Evolutionary Relationships of Catabolic Functions in Soil Bacteria
Within the microbial world, soil bacteria demonstrate a unique metabolic versatility for degradation of a variety of aromatic compounds. The major aromatic pathways discovered in bacteria revealed that essentially all compounds are degraded through a variety of enzymatic steps to limited numbers of common intermediates, such as catechols, which are key compounds for further metabolism. The relationships among the different aromatic pathways and gene clusters often reveal evolutionary changes involved in the development of metabolic routes (xcvan der Meer et al., 1992). Such evolution derived from various genetic events. Biphenyl-utilizing bacteria, widely distributed in the natural environment, include both Gram negative and Gram positive strains (xcFurukawa, 1982). The substrate specificities of biphenyl catabolic enzymes are usually very relaxed. Some bph genes (coding for biphenyl catabolism) are very similar in different strains, suggesting that certain bph genes may transfer among soil bacteria (xcFurukawa et al., 1989). On the other hand, other bph genes are highly diversified and greatly rearranged. Toluene-utilizing bacteria are also widely distributed. Toluene can be metabolized by bacteria by different mechanisms, where substituted groups are modified before or after ring-cleavage, depending on the microorganism. In this communication, evolutionary relationships of catabolic function is discussed, focusing on biphenyl-utilizing and toluene-utilizing bacteria.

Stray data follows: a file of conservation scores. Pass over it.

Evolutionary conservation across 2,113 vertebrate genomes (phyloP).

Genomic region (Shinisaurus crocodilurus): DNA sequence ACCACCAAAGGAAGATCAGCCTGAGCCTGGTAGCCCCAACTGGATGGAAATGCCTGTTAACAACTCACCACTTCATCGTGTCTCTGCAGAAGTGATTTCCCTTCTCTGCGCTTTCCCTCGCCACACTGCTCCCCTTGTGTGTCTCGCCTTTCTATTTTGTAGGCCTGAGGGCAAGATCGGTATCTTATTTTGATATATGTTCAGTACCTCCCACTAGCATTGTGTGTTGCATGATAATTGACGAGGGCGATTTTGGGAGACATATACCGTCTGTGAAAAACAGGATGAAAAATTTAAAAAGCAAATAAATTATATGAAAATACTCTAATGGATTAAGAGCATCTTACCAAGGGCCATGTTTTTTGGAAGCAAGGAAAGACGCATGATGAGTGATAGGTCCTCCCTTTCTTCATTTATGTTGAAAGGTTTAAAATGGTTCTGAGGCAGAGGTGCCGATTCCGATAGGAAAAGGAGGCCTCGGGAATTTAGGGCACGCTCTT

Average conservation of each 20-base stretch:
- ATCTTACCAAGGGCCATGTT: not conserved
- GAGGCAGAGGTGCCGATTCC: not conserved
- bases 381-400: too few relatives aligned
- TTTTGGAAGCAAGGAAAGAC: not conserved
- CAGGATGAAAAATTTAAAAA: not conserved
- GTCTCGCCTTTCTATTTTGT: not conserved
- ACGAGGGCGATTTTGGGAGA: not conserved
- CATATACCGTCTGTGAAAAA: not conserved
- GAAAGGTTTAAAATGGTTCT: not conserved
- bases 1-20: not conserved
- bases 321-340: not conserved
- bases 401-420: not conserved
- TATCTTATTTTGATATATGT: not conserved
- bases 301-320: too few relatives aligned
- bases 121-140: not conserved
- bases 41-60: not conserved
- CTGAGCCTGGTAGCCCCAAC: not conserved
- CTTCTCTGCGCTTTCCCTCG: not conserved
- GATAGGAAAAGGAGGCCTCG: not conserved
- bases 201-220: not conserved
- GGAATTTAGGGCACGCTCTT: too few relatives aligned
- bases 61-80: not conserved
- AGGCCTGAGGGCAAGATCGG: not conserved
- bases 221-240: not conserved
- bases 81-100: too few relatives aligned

KeywordsSoil Bacterium Pseudomonas Putida Ferredoxin Reductase Hybrid Enzyme Pseudomonas Pseudoalcaligenes
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